Older Kids’ News
At Rivendell we are constantly trying to meet our students’ needs and to connect to their individual learning styles. The last ten years has seen a tremendous evolution of the older kids’ curriculum. We have gone from book reports to the writer’s workshop model of teaching writing. Several years ago the entire staff at Rivendell participated in the Colorado State University Writing Project workshop where all teams at Rivendell learned how to better present and teach different modes, genres and traits of good writing to their students.
Three years ago we replaced reading textbooks with the reader’s workshop model, the 40 book challenge and an in depth literature study. In both workshops: concepts, theories, figures of speech, word attack strategies, etc.are introduced in a mini- lesson to the whole class. These mini lessons do not usually exceed 10 mins, as most recent research points to the fact that the more teachers talk the more students disconnect. Kids need to be actively engaged in their learning by doing and discussing with their peers or pondering on their own that which has been presented. After mini- lessons kids apply whatever was presented to their own reading or writing, then they confer with the teacher about how that process is working.We feel that the workshop model with the conferencing component is the perfect vehicle to deliver a more truly individualized education to each and every one of our students.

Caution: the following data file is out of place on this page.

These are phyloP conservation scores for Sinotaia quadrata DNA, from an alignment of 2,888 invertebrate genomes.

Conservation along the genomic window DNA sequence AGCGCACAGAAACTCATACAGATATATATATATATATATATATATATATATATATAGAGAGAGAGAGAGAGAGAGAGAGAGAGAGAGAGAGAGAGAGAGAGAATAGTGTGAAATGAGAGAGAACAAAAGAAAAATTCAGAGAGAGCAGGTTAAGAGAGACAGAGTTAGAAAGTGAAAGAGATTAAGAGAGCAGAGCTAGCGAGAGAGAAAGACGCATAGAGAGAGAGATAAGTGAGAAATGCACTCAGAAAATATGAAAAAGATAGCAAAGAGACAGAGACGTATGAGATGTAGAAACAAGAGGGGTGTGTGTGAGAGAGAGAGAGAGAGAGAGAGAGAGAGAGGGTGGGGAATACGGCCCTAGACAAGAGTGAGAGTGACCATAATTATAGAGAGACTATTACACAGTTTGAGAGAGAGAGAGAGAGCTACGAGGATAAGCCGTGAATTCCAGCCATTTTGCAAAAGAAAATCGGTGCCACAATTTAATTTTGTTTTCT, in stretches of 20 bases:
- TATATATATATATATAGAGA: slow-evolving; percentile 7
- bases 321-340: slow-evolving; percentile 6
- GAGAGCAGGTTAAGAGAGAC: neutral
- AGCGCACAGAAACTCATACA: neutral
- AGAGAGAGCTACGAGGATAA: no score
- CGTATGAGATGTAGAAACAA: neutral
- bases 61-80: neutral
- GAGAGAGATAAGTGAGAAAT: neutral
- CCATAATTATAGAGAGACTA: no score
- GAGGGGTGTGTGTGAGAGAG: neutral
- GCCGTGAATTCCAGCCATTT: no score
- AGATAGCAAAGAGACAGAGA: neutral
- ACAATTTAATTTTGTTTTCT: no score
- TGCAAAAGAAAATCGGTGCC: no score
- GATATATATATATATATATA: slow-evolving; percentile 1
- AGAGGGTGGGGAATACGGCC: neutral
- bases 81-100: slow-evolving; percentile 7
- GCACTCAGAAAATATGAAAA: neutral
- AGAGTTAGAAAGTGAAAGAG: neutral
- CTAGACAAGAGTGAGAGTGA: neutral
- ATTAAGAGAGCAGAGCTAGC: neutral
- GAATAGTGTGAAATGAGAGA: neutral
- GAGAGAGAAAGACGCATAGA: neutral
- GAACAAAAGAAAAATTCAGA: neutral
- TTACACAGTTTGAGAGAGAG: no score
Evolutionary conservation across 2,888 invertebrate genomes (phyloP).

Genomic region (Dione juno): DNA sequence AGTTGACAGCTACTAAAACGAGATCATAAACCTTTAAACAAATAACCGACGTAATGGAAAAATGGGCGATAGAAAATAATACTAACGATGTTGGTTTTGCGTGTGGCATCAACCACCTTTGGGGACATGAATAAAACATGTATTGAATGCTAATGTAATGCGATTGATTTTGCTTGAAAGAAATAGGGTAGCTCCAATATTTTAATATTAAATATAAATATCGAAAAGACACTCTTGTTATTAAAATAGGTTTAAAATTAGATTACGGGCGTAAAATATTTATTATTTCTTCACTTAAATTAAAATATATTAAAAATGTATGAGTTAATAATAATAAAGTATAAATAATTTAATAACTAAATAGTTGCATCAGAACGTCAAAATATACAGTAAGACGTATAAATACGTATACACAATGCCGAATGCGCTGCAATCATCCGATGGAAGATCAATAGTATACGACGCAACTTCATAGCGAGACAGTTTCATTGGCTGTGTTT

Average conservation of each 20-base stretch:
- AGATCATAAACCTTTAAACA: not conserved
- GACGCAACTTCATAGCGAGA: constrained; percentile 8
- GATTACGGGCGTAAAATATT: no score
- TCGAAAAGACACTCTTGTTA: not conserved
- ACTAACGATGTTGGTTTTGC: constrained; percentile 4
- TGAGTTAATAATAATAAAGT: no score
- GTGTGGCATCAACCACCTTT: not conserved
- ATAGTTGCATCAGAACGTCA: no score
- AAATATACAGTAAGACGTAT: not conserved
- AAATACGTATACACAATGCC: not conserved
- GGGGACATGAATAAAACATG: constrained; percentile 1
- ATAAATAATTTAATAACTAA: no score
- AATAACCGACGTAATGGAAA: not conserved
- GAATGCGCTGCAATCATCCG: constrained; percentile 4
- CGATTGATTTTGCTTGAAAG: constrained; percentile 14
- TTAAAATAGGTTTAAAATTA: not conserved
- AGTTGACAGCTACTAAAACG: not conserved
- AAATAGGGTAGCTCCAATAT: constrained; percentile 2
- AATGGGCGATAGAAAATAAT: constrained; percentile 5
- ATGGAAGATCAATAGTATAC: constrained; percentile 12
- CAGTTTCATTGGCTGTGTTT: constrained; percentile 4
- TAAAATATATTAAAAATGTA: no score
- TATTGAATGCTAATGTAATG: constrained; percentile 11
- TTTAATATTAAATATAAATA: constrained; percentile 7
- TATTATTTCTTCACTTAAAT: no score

The background knowledge we share before launching into a literature study is more extensive; our discussions surrounding these novels, more in depth. Determining how these books connect to and are important to our students’ lives is a focus that helps our students make more connections. We believe that our energy spent to make novel study better and better has resulted in a richer experience for our students.
Our 40 book challenge across genres has resulted in our students reading more and reading more widely. Some kids end up reading 20 books and some 80 depending on their reading speed, but we can assure you that most of our students are reading more than they did in previous years. The self selected aspect of our challenge gives more ownership to our students. The ultimate goal here is to create lifelong readers who read for a variety of purposes.
Our math program continues to be strong and has always included a conferring piece. Over the years, we have noticed that kids can easily follow a pattern working in their individual math books, but then they do not seem to grasp the greater concept or skill when conferring with their teacher. In response to this disconnect we have added more mini-lessons to our math work sessions. We use these mini-lessons to introduce and reinforce skills and concepts that need to be practiced in small and large groups. This has enabled teachers to check for comprehension while students explain what they are doing and why. Please talk to your child about their math. Recent research emphasizes the importance of students talking about math and being able to explain both abstractly and concretely what they are doing.